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Habitat Observatory

    Bio-Sand Filters – The source of clean water
 

In the high Andes farmers and their animals frequently share the same mountain streams - and the water people drink is often contaminated with animal faeces and human waste. As a result, many people fall sick with water-born diseases.
However, there are alternatives for reducing damage by cattle which include the protection of springs and water courses, reduction of the effect of diffuse pollution and the transformation of homogeneous pastures into silvopastoral systems. With these practices, cattle grazing are the only way to contribute to improve water quality and regulate the hydrological cycle at micro-watershed level with benefits for the environment and local population.
Therefore, the Quechuan communities are too remote to make mains water supplies practical. So Practical Action is helping families to build biosand filters for their homes. These simple concrete tanks filled with sand and gravel can remove 99% of harmful pathogens from contaminated water.
For more details login to:-
http://www.lrrd.org/lrrd17/2/char17020.htm
practicalaction@practicalaction.org.lk
http://practicalaction.org/image/bio-sand-filter-technical-plan.jpg
Bio-sand Filter

 

    Rural Sanitation Programme: Making Rural Lives Healthy
 

A case of Midnapore District, West Bengal

Quality of life improves with good hygienic practices, access to proper sanitary facilities and improvement of environmental sanitation. Adoption of sanitary practices also reduces disease burden, particularly water borne diseases. This is even more relevant to the people living below poverty line, who suffer more from common and preventable diseases due to lack of access to safe water and sanitation facilities. In the interest of sustainable development, access to sanitary facilities and use of safe and quality drinking water have been adduced high priority and the earlier Central Rural Sanitation Programme (CRSP) was scaled up and launched as Total Sanitation Campaign (TSC) as a centrally sponsored programme in the year 1999.  The programme is currently being implemented by this department in West Bengal in all the 18 rural districts, including the Darjeeling Gorkha Hill Council DGHC area in Darjeeling.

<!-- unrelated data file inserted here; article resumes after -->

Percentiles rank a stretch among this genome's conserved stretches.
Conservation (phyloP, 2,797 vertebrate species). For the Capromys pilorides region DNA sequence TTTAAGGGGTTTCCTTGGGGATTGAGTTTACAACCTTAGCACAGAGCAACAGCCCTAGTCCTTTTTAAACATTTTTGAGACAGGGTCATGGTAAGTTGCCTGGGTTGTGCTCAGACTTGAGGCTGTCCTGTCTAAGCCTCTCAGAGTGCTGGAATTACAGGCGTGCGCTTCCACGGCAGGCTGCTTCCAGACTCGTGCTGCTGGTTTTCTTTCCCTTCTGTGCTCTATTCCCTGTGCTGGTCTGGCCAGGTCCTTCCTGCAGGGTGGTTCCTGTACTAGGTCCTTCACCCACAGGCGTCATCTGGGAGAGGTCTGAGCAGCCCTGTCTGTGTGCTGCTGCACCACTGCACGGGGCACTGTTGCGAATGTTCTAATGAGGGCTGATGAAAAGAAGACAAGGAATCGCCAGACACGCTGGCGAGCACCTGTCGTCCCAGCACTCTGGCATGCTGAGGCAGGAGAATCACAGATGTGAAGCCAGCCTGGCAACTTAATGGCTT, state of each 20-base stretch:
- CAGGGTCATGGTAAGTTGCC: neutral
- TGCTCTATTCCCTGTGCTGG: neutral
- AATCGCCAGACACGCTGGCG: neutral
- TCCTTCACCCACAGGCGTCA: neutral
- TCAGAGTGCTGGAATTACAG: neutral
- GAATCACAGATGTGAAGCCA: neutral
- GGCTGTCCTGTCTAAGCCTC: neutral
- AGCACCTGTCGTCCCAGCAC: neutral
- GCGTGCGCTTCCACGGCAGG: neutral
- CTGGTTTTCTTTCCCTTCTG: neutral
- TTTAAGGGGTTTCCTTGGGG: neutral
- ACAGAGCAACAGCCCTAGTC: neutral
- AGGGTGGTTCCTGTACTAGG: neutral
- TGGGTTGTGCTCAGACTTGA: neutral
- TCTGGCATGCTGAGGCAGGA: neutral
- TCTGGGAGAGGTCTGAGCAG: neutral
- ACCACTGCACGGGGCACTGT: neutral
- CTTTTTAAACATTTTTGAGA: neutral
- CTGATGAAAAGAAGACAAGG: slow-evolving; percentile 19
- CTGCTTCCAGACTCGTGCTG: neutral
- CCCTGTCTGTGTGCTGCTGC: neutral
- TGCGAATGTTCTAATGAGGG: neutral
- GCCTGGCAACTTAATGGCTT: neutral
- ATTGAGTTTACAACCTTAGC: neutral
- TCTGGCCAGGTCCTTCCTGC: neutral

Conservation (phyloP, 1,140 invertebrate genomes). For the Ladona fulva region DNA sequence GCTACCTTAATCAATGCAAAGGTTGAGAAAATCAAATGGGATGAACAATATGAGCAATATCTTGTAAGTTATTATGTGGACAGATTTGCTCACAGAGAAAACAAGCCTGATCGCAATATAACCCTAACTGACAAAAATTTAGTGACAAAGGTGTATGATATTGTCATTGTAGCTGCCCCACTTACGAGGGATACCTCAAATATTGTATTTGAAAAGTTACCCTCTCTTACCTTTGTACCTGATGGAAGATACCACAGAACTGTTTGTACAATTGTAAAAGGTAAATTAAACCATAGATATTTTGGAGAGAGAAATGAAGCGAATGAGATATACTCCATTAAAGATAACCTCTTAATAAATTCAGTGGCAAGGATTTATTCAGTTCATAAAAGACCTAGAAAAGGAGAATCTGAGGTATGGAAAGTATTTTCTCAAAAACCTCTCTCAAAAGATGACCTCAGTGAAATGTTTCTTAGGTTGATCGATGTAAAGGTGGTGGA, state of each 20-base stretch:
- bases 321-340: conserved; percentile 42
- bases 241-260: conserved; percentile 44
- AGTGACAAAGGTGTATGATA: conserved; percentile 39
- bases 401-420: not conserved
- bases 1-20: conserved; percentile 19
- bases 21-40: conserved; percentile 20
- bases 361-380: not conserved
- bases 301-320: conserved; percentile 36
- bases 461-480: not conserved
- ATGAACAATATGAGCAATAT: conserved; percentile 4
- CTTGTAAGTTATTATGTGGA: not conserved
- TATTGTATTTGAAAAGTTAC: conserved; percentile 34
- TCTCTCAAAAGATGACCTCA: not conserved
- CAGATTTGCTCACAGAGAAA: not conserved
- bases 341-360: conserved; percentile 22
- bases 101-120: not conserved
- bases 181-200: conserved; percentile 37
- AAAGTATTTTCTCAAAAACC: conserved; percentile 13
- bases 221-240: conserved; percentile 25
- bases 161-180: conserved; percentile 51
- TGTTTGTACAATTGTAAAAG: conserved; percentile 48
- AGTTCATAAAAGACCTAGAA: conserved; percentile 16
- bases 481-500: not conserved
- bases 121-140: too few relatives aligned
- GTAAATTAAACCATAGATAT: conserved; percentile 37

The modalities for taking up sanitation programme in an intensive manner in collaboration with the NGOs were developed in Midnapore during the early 90s.  Under this model, the responsibility of delivery of sanitation related services is entrusted with a suitable NGO in each block on recommendation of the Zilla Parishad.  The NGO sets up a Rural Sanitary Mart (RSM) for manufacturing various sanitary items and arranges to install the same as per demand through their trained personnel. Costs of various sanitary items are fixed by the state government and the RSMs are allowed certain profit for financial self-sufficiency.

The strength of the programme is the participation of the people, which is promoted by the panchayats through generation of awareness about the good hygienic practices. The panchayats are responsible for taking up the campaign in their respective areas and developing an efficient system for delivery of sanitation related supplies and services in collaboration with the suitable NGO.  Such partnerships with NGOs started as a strategy during the nineties and the same was further strengthened under the TSC. Considerable success has been achieved through the implementation of TSC in the state. At the beginning of the last decade of the 20th century, only 4.74 per cent of the rural households in the district had access to sanitary toilets and this rose to around 80 per cent as per Census, 2001.  After the TSC was launched as many as 7, 83,623 household toilets have been constructed in the district, apart from all the primary and secondary schools.

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